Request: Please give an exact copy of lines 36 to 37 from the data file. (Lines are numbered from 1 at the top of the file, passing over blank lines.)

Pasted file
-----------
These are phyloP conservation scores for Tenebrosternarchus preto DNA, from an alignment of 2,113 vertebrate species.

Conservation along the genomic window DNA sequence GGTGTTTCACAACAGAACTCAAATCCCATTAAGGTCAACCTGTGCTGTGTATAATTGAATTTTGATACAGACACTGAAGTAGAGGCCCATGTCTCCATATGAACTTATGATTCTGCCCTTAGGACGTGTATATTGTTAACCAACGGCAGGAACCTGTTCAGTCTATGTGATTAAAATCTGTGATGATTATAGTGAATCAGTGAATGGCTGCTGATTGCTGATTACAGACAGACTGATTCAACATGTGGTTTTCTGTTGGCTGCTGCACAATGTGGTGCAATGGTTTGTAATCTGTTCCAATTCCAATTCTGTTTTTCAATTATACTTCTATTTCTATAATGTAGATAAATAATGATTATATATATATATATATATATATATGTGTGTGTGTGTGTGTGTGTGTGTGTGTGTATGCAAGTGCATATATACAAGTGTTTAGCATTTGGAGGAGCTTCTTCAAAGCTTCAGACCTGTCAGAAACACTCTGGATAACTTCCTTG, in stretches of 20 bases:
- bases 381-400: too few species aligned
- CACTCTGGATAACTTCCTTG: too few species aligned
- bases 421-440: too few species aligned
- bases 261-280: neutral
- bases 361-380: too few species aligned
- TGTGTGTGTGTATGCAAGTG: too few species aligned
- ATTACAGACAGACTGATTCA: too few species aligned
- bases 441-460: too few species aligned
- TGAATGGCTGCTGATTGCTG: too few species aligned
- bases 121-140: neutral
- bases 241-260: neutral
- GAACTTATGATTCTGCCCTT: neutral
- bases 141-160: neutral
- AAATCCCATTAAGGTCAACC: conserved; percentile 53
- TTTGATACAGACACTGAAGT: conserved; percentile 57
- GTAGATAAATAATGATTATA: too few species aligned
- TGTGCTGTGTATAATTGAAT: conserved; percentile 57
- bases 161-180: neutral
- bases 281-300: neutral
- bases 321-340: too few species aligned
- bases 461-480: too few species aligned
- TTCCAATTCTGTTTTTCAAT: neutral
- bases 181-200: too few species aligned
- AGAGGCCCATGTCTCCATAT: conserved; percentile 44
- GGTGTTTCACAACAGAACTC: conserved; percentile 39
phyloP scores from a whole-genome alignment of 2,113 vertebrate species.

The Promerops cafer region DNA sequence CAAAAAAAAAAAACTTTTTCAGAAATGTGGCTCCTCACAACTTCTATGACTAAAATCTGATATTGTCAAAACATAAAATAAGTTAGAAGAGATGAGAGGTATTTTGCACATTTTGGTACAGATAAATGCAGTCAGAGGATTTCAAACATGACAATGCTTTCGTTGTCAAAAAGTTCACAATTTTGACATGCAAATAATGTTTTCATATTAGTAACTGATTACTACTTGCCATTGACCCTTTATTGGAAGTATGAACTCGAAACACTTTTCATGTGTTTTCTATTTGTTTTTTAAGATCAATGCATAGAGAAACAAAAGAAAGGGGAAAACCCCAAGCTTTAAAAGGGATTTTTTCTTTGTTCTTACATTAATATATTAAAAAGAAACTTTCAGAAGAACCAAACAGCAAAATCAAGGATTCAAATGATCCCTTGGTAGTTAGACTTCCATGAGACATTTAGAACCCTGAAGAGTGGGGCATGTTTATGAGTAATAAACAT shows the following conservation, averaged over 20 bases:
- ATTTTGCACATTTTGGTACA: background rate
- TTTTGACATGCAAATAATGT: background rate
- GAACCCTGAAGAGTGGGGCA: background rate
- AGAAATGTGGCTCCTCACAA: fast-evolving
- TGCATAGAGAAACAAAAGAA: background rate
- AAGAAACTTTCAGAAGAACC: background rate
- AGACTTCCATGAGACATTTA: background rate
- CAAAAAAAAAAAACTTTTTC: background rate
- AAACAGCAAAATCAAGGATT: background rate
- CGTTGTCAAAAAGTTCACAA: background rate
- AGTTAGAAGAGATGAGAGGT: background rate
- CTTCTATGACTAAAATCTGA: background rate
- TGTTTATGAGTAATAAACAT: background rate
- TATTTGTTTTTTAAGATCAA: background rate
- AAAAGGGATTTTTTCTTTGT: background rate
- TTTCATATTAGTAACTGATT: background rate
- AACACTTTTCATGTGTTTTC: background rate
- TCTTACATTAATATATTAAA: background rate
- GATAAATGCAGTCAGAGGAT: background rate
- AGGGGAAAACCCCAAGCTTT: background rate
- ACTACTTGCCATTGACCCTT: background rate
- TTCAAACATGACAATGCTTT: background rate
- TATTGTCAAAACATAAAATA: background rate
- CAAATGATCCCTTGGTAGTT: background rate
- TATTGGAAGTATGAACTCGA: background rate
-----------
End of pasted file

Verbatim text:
- AGACTTCCATGAGACATTTA: background rate
- CAAAAAAAAAAAACTTTTTC: background rate